The proverb says: “What you sow you reap”. The Sisters pray for plentiful harvests and their prayers are answered, as kilos upon kilos of vegetables are gathered by the “little supplicants” of Rang Saint-Joseph. A great diversity of farm products adorn the tables of the Congregation and nourish numerous young girls. The ability to receive guests and feed the nuns with the fruits of their labour gives the Congregation a great sense of achievement.
The Sisters’ lives harmoniously evolve from one season to the next, to the rhythm of their many and diverse duties. Every spring, they return to the land. In May, the time has come to sow their gardens and plant seed potatoes. In June, it is time to weed and look after the soil. In July, they examine their plants and begin harvesting. In August, they gather the various kinds of berries that grow around the farm.
Vast quantities of blueberries, raspberries, and gooseberries are picked. The berries make delicious jams and jellies for breakfast. September is vegetable harvest time: carrots, cabbage, beans, onions, corn. The soil is very fertile, and the Sisters happily harvest the fruits of their labour. In October, it is time to harvest hay and prepare the soil for the following year.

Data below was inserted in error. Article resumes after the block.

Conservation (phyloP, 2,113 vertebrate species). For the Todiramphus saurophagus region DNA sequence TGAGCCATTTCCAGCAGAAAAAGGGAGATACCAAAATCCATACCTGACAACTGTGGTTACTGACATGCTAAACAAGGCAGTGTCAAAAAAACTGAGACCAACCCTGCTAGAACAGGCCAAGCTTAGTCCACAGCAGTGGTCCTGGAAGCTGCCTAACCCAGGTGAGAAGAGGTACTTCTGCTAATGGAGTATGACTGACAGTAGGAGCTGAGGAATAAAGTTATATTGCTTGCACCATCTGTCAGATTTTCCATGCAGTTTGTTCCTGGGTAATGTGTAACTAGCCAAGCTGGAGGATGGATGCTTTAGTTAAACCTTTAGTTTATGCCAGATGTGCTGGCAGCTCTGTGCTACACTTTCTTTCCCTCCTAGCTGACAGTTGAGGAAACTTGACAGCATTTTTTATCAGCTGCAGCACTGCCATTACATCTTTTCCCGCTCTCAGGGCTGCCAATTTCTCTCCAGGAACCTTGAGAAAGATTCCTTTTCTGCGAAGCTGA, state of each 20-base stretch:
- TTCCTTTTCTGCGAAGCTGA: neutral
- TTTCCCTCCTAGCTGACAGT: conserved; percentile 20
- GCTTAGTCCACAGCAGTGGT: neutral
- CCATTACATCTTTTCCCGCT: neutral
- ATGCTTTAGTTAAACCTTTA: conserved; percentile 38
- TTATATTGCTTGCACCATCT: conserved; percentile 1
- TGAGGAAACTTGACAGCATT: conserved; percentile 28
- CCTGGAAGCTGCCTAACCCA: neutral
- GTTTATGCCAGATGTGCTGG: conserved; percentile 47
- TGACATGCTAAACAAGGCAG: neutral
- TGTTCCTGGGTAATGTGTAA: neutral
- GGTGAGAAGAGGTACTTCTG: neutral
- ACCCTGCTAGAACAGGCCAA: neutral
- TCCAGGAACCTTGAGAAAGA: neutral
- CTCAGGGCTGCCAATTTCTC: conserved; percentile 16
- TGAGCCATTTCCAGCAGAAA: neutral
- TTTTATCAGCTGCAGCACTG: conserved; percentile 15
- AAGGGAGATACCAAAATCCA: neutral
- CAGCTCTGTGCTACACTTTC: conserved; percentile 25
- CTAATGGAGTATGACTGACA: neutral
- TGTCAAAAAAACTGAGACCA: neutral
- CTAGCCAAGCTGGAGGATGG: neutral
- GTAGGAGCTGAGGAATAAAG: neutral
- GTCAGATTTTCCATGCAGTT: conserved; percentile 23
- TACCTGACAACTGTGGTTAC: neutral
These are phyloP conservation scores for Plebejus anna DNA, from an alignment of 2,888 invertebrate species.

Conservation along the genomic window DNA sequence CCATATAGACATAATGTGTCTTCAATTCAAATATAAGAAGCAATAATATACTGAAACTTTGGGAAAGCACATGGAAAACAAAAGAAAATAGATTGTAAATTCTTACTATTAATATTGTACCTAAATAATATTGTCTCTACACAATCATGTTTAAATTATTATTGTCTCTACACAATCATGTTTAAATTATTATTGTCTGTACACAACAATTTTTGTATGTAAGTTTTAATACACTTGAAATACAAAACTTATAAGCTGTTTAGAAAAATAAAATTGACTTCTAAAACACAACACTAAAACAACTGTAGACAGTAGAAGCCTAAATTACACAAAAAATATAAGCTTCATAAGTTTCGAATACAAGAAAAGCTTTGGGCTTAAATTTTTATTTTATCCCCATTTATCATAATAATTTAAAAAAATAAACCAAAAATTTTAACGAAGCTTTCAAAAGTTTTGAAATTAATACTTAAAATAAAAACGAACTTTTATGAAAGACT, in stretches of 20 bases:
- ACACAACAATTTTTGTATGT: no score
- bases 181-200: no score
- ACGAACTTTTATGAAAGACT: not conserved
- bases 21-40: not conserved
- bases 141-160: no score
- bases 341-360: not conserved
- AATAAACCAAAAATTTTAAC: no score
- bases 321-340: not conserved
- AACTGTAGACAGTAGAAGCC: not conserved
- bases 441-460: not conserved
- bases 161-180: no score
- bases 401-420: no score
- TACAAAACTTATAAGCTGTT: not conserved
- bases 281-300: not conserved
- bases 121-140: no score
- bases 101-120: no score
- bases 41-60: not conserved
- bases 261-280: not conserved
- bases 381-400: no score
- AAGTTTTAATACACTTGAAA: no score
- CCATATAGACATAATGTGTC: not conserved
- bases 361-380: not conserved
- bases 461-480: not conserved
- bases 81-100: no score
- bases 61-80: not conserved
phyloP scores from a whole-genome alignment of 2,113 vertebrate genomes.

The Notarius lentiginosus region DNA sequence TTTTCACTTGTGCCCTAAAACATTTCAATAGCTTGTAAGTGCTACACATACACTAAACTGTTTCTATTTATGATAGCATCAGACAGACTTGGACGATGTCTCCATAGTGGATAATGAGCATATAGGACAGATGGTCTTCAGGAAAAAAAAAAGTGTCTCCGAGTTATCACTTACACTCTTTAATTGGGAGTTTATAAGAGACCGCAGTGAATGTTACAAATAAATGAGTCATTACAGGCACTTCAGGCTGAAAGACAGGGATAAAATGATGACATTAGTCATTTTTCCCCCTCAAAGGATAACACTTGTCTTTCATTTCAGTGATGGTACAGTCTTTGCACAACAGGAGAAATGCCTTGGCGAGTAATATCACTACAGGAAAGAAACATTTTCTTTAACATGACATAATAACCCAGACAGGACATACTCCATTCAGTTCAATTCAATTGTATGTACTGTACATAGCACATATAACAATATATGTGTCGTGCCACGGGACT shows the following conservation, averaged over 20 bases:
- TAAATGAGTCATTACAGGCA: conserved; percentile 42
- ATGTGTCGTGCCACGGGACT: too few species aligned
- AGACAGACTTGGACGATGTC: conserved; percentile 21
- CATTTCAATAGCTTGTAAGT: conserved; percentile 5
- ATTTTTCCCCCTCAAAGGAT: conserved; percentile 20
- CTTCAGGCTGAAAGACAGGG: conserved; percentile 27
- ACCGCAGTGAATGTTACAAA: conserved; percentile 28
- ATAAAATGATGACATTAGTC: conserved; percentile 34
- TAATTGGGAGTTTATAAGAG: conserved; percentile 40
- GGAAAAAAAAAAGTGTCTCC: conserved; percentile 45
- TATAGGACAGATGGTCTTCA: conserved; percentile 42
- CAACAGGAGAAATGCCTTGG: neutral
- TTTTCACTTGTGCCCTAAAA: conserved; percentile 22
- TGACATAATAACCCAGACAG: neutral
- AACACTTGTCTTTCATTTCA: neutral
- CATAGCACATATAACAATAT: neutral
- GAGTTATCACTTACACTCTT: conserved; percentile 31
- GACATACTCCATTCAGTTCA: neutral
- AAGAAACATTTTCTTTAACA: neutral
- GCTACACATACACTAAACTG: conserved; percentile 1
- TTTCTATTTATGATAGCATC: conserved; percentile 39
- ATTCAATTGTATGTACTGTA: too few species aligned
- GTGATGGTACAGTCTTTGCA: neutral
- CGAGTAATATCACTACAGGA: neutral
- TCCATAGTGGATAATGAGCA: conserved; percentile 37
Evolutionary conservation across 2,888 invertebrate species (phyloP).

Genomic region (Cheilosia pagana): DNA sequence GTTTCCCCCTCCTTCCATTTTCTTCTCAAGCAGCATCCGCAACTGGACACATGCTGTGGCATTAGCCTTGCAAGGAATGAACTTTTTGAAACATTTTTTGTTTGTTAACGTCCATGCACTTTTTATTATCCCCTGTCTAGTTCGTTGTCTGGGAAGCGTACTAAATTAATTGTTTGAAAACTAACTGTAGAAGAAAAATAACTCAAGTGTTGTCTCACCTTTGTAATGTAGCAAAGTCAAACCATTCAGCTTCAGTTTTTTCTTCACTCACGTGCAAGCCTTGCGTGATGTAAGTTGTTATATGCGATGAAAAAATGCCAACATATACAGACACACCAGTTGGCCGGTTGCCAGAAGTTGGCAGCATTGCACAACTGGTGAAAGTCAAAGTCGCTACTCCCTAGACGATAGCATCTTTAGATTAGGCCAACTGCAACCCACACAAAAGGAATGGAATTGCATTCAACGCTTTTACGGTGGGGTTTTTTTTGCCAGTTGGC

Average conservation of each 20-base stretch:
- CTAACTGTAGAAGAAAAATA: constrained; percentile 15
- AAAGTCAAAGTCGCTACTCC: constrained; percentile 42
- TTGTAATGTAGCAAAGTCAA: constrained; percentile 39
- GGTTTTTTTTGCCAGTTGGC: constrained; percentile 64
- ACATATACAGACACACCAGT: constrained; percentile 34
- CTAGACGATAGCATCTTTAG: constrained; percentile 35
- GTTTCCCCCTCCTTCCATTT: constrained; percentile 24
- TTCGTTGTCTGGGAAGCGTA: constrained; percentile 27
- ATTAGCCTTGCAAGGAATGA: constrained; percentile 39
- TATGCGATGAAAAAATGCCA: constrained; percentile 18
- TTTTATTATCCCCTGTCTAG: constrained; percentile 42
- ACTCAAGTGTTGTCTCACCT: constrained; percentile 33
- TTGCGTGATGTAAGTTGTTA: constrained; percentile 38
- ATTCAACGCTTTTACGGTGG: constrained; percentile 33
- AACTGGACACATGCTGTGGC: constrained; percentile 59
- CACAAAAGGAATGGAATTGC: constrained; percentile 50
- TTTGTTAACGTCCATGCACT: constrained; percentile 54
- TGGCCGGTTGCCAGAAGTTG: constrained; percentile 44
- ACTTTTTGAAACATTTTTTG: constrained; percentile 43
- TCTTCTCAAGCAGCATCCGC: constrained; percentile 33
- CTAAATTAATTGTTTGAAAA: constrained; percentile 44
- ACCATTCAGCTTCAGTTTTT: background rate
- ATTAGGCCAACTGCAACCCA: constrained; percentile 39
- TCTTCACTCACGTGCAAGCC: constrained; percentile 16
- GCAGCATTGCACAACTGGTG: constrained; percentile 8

Already two good weeks, the garden has come to life; it withstood the biting cold of winter and appears ready to be raked, and capable of harbouring life. Also, the Sisters stir the black lumps that crumble readily under spades and rakes. The seeds, buried in long, beautiful creases, drink up the water that will make them germinate and become fresh, varied, and delicious nourishment.
From the Annals of Saint-Joseph farm, 1981
When winter sets in, it is time to let the soil rest under the snow. It is also a respite for the farming nuns, until spring at least, when the cycle starts again. Of course, the Sisters who live on the farm have fewer duties, but they still have to care for the hens and cattle. Winter is also a time for contemplation and vegetable storage tasks.